Thursday, 17 November 2011

Reflections on Media regulation

THE annual conference of the Society of Editors was held this week at Runnymede on Thames.
The event is always on the home turf of the outgoing President, whose term runs from conference to conference. So Robin Esser, executive managing editor of the Daily Mail, must live in the leafy suburbs of Surrey.
But of course the venue, near where that iconic historical document Magna Carta was signed, gave the Society, true to their hyperbolic trade, the excuse to call the conference Magna Carta II, as if it was starring Sylvester Stallone, said one wag.
The name was also the target of extreme Mickey-taking by Justice Minister Kenneth Clarke, one of the guest speakers. He pointed out that the original had nothing to do with freedom of speech, but was rather a stitch up of the king by land-owning barons. The resonance to Press barons was too much of a temptation for Sir Kenneth to ignore.
He was undoubtedly the star turn, not only using his natural charm and wit to seduce a potentially hostile audience, but also getting his message across with maximum effect.
This was that the Government had no intention of introducing statutory regulation of the media, policed by some “ghastly Quango” as he put it.
But the media in general, and tabloid national newspapers in particular, had to be seen to put their own house in order. The public would not allow politicians to let them off the hook over the recent mobile phone hacking scandal without significant reforms.
Hugely enjoyable as the conference was, the over-riding feeling I had was one of déjà vu, followed swiftly by nemesis of the National press.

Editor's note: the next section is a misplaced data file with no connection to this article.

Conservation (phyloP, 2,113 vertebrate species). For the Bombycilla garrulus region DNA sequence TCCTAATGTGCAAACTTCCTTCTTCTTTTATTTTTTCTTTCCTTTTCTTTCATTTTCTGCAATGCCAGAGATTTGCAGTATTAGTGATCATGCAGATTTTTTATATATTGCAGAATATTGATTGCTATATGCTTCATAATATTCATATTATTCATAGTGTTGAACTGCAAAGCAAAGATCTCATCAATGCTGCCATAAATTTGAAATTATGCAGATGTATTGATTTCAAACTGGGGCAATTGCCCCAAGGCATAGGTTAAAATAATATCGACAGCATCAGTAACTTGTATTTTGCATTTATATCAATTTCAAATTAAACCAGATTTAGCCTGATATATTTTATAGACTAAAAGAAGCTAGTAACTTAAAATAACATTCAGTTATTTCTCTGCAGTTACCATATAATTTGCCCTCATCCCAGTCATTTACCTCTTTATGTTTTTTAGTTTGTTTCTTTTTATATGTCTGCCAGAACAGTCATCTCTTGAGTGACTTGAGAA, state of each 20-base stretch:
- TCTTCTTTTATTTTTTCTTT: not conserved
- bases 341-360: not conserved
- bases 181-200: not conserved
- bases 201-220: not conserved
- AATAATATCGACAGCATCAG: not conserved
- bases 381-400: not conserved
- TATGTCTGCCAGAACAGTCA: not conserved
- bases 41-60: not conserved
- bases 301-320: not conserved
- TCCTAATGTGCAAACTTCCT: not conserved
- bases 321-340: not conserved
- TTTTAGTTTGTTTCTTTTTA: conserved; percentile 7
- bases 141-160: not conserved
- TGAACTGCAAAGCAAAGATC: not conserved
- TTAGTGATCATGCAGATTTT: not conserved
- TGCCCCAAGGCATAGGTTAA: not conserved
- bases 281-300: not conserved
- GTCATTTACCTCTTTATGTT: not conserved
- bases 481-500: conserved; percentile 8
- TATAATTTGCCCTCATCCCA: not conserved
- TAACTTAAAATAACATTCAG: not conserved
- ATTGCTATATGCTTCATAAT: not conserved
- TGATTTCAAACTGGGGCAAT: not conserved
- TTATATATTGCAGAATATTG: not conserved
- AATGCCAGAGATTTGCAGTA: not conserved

As Editor of the Bradford Telegraph & Argus I was appointed to the Newspaper Society Editorial committee and served on the Parliamentary and Legal Committee of the Guild of Editors, the Society’s forbears, back in 1990.
As such I was appointed to the original code committee of an organization called PressBof, a sort of media owners’ cabal which paid for and organized the setting up of the Press Complaints Commission. The committee also wrote the code.
It has been added to considerably since, but it was designed to assure the public that journalists and their employers took very seriously their own ethics and standards, which the regional and local media already did.
There was such a difference in attitude that there were many times that representatives of the local press argued that they should split away from the Nationals, so as not to be tarnished by the same brush.
This opinion was resurrected at this year’s conference, but as 21 years before, it falls flat because of the impossibility of deciding where the dividing line should be. What about big regional newspapers or Scottish, Irish or Welsh quasi-national ones?
Another resonance was self-righteous back slapping for the Daily Mail’s new corrections and clarifications column on its page 2. I introduced such a column on the T&A when deputy Editor back in 1988. When I commended it to the distinguished Editors on the code committee, including Sir David English then Editor of the Daily Mail, a couple of years later they looked at me as if I was mad.